And, I hate to be this negative, but I like being honest more: day 6 calls for many movements that employ the TRX Ripper. Almost half of the movements employ it rather than the suspension straps. The ripper costs more than the straps at $180! Total Strength, for being a program that seems so basic and so beginner focused, has an entry point of almost $300 to do every movement asked of you. So, it is not even good for seemingly what it’s for, beginners, with a cost gateway like that.

For me personally, I just replaced a lot of the ripper movements with other suspension movements that hit the same muscle groups.

On to other complaints (maybe a whole month out of the gym now has soured my mood, but): when you start a program in the app, it doesn’t download all the workouts ahead of time for you. Every time you want to workout, you’ll find yourself wasting some time loading the workouts into your app. Since the app even puts the program into a calendar for you, it seems even if it doesn’t download everything the moment you start the program, it could easily schedule these downloads to have workouts ready the day of.

This is a problem I’ve had with the TRX app in general: it runs way too lean by clearing out downloaded workouts automatically. Let me clear out data I want to instead of deleting workouts seemingly at random (I still have the very first workout I downloaded, but have had to re-download more recent ones). It’s a waste of time, and for people with metered internet, it can even mean a waste of money to boot.

Further, I’ve had the app just flat out error out and claim I had no internet access and so workouts couldn’t be downloaded. I did have internet access, so I’m guessing it was TRX servers not responding that was the issue (most likely their servers are being destroyed by the increased demand for home workouts during this time of sheltering at home). This makes the clear out of the cache go from annoying, to downright detrimental. You cannot do a program if you don’t have the workout for the day available to you.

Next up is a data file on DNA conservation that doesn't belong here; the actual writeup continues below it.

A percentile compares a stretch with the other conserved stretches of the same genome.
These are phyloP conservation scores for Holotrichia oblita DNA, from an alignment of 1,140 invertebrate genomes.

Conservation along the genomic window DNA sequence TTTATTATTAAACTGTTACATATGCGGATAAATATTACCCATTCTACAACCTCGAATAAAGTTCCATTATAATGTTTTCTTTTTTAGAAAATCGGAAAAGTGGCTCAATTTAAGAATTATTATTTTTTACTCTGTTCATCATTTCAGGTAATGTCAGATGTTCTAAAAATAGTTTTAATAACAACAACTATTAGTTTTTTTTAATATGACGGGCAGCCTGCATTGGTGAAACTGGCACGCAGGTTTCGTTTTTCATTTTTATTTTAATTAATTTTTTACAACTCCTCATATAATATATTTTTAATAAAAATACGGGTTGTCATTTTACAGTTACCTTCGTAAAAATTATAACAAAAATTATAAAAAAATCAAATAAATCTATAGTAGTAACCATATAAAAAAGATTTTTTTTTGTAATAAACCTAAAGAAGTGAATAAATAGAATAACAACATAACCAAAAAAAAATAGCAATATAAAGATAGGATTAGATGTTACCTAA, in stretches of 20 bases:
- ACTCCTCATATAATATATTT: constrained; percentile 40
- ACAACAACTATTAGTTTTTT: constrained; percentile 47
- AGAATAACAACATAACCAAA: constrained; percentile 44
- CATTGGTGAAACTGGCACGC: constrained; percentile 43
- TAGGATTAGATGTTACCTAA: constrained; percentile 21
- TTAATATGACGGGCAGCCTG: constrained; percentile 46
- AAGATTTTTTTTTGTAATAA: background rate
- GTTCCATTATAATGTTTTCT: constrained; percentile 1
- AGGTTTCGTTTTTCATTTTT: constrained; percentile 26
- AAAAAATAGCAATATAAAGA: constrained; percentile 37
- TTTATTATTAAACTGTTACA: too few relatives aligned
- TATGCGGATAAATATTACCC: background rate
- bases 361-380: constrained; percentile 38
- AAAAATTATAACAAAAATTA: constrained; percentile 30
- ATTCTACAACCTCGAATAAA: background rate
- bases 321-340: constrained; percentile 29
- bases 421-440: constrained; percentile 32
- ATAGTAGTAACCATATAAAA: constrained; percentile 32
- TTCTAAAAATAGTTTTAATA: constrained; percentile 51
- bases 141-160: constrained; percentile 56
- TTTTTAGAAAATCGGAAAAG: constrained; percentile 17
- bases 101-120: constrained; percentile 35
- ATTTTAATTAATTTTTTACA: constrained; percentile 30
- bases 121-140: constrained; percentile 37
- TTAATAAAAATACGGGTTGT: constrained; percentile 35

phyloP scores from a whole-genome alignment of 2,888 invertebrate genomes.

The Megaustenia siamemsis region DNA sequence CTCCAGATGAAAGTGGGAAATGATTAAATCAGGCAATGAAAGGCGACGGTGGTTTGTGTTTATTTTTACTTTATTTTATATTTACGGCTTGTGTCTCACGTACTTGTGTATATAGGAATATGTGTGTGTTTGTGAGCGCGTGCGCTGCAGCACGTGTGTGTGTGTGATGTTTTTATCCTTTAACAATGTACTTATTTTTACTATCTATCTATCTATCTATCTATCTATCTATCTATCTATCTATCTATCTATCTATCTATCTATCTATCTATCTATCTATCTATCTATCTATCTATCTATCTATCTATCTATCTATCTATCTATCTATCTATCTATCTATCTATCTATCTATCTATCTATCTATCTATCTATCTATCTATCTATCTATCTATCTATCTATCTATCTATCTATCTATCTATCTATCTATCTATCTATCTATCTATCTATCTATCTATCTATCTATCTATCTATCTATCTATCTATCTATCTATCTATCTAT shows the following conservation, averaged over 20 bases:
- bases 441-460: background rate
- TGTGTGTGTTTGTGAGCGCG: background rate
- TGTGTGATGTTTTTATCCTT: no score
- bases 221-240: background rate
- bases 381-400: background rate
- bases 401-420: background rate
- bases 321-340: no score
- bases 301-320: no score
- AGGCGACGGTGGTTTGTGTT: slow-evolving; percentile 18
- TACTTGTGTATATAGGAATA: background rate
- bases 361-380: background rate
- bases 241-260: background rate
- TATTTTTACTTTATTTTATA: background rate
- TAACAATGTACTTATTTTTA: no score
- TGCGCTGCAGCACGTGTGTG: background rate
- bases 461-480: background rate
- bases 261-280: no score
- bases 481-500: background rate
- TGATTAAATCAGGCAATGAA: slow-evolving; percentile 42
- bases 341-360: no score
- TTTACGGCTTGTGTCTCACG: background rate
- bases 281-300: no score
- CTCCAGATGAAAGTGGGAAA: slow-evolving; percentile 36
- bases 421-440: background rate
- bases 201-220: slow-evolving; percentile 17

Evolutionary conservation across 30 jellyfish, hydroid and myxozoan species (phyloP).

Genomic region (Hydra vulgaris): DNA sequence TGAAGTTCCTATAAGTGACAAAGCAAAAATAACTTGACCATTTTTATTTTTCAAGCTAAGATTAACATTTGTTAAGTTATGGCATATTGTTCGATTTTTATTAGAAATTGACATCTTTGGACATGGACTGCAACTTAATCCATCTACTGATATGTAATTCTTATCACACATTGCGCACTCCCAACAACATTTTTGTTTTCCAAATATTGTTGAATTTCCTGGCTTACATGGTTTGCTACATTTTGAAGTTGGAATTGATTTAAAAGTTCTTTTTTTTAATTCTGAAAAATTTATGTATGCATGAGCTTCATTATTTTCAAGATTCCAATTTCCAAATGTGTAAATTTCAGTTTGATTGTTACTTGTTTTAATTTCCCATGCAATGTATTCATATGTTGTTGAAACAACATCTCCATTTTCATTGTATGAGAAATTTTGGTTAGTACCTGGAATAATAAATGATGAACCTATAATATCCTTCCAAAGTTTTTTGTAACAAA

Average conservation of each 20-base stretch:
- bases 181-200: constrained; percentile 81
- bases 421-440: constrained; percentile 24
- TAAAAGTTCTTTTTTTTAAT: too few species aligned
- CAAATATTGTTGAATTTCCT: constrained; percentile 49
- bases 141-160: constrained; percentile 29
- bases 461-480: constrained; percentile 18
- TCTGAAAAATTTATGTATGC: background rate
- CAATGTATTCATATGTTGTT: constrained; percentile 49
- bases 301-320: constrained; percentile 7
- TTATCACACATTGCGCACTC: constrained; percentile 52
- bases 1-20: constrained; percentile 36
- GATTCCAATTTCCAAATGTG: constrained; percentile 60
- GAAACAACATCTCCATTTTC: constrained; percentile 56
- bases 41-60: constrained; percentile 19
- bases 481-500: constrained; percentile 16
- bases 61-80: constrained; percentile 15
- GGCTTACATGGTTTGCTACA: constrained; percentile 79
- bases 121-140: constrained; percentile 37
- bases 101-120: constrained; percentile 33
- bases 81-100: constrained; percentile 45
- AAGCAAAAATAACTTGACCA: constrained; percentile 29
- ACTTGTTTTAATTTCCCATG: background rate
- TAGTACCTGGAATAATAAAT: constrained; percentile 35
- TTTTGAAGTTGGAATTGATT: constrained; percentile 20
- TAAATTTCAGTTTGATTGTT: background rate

OK, let’s get to what we really care about: results. Normally, I could deal with almost any problem with a program if it delivered on results. However, in this case the results are pretty bad. The arm size decrease might just be noise (time of day, amount of water retained at the moment, etc) after only two weeks and the diet probably affected weight and body fat percentage more than the program. And, as I mentioned, my diet was pretty bad for the last two weeks.

Add in that I am just, in general, not all that active these days because of shelter in place rules and the last two weeks have just in general sucked and doing a less than stellar program certainly didn’t help and may have contributed to such a step back.


I’ll be honest that after doing the first two days of this I thought about just scrapping the idea and trying something different when I saw what I was getting into. But I decided that I should continue using these strange times to expand my horizons and try new things. I once read the quote “you are not a litmus test for the universe” as advice when critiquing something and it stuck with me because I think that is good advice. Just because I didn’t find a lot to like about how easy TRX Total Strength was doesn’t necessarily mean it’s bad, it just means it’s not for me. But, I will say with day 6 requiring almost $200 of extra equipment and how spotty the app performs right now, there’s really not much to like about this program even for the beginner.

And as I said, the results are bad, but it’s tough to put it all on TRX Total Strength. That said, if I had only done the program and not added extra work at the end of each day as programmed, it would have been much worse. I burned hundreds (sometimes 300+) more calories in the work I did after I did what was in the program.

Overal: Not Recommended

I’m going to try one more program included in the TRX app to see if I can find something more targeted at someone that’s already in reasonable shape. It’s kind of a shame Total Strength is the only four day a week program in the app, because that’s how I like to train. But, my plan is just to add my own fourth day entirely of my own design to hit what I think the previous week failed to. This is in preparation for what I think needs to happen next for me: designing my own program.

Hi. I make movies and lift weights. I write about the latter here.